Welcome to Bad Ideas, a column in which we examine the practical limits of technology by considering the things you could do, and then investigating exactly why you shouldn’t. Because you can still learn from mistakes you’ll never make.
Most of us are familiar with binge watching and speed reading, but there’s a relatively new mode of conspicuous consumption that’s emerged in recent years: podfasting. First profiled in 2017, podfasters love listening to podcasts so much that they’re speeding them up — 1.25x, 1.5x, and even 2x speed — in order to fit more into their day.
Podfasters often draw the ire of podcast creators, who object to listeners steamrolling over their carefully edited audio. Meanwhile, podfasters argue they’ve identified a “flaw” with the podcast as an information delivery medium: People speak out loud at an average of 150 words per minute, while our brains internally yammer along at 400 words per minute. If your goal is to upload the information contained in a single podcast episode into your brain then, it would seem, human speech is a bottleneck. Could you train yourself to listen to a podcast at 2.5x or even 3x?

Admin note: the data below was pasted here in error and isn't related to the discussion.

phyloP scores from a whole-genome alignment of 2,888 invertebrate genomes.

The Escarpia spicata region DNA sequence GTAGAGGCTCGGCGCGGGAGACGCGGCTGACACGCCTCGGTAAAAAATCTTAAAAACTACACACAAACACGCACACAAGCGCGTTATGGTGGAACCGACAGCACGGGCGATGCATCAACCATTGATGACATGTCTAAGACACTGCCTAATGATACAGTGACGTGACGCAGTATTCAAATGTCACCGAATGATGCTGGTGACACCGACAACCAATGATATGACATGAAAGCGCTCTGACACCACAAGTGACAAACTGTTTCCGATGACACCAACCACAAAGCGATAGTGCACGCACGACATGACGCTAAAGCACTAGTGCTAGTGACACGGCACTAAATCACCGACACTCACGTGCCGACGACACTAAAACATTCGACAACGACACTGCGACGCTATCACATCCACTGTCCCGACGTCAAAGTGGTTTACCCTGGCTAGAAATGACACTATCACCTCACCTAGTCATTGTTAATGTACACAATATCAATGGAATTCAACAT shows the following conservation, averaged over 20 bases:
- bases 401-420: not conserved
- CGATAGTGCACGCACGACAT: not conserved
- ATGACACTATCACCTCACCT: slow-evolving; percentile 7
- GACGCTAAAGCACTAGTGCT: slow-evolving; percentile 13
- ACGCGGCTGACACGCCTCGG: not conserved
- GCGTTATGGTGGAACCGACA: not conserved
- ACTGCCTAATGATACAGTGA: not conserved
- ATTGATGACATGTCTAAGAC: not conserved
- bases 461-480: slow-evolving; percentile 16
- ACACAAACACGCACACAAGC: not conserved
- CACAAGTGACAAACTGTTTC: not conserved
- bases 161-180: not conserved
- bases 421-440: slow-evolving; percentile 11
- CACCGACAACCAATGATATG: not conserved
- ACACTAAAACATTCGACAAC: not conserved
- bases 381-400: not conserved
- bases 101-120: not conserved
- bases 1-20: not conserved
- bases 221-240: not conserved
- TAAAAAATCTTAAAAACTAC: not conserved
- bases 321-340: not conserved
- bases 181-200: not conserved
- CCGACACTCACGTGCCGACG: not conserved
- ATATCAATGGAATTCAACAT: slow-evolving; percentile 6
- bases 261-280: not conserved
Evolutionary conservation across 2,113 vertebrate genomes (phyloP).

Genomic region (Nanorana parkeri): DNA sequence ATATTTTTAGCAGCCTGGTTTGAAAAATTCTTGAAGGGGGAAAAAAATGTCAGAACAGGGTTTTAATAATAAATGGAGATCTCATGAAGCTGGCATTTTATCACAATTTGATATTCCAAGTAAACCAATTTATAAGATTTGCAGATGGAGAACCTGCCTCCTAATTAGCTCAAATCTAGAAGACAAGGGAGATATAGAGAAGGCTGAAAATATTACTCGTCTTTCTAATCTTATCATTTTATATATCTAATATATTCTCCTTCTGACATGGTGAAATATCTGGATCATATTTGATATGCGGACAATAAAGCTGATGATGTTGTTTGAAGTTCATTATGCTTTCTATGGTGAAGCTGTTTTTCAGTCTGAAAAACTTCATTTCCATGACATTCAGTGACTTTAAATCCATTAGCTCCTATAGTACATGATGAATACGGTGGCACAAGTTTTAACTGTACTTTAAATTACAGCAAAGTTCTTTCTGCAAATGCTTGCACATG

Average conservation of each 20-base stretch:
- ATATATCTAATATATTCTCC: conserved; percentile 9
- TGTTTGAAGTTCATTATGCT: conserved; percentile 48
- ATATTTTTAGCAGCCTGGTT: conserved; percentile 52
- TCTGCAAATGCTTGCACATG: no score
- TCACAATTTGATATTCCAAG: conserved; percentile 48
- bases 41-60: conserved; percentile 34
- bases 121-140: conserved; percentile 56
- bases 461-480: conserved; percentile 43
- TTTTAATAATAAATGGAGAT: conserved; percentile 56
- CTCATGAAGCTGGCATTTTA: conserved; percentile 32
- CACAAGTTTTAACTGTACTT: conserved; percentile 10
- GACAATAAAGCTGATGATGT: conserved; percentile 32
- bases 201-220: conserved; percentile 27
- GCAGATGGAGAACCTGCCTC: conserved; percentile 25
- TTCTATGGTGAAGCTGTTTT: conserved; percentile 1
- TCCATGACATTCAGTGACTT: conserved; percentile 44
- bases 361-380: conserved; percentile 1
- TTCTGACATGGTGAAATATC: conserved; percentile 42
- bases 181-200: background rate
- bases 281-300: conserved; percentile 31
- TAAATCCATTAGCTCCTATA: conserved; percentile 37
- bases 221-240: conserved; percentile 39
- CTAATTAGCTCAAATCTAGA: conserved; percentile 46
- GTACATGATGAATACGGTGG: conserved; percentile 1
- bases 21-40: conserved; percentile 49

As soon as the podfasting craze emerged, listeners pushed themselves to the limit — and apparently found one. Uri Hasson, director of Princeton’s Hasson Lab, a neuroscience lab that studies the brain’s response to natural life events, found that word recognition drops about 40% when audio is played back twice as fast. Raymond Pastore, an instructional technology professor whose research focuses on speeding up our aural comprehension, told The Ringer that 2x was the average human limit.
But the human body is capable of incredible feats. The sub-four-minute-mile was impossible, until Roger Bannister broke it — and now even high schoolers are running…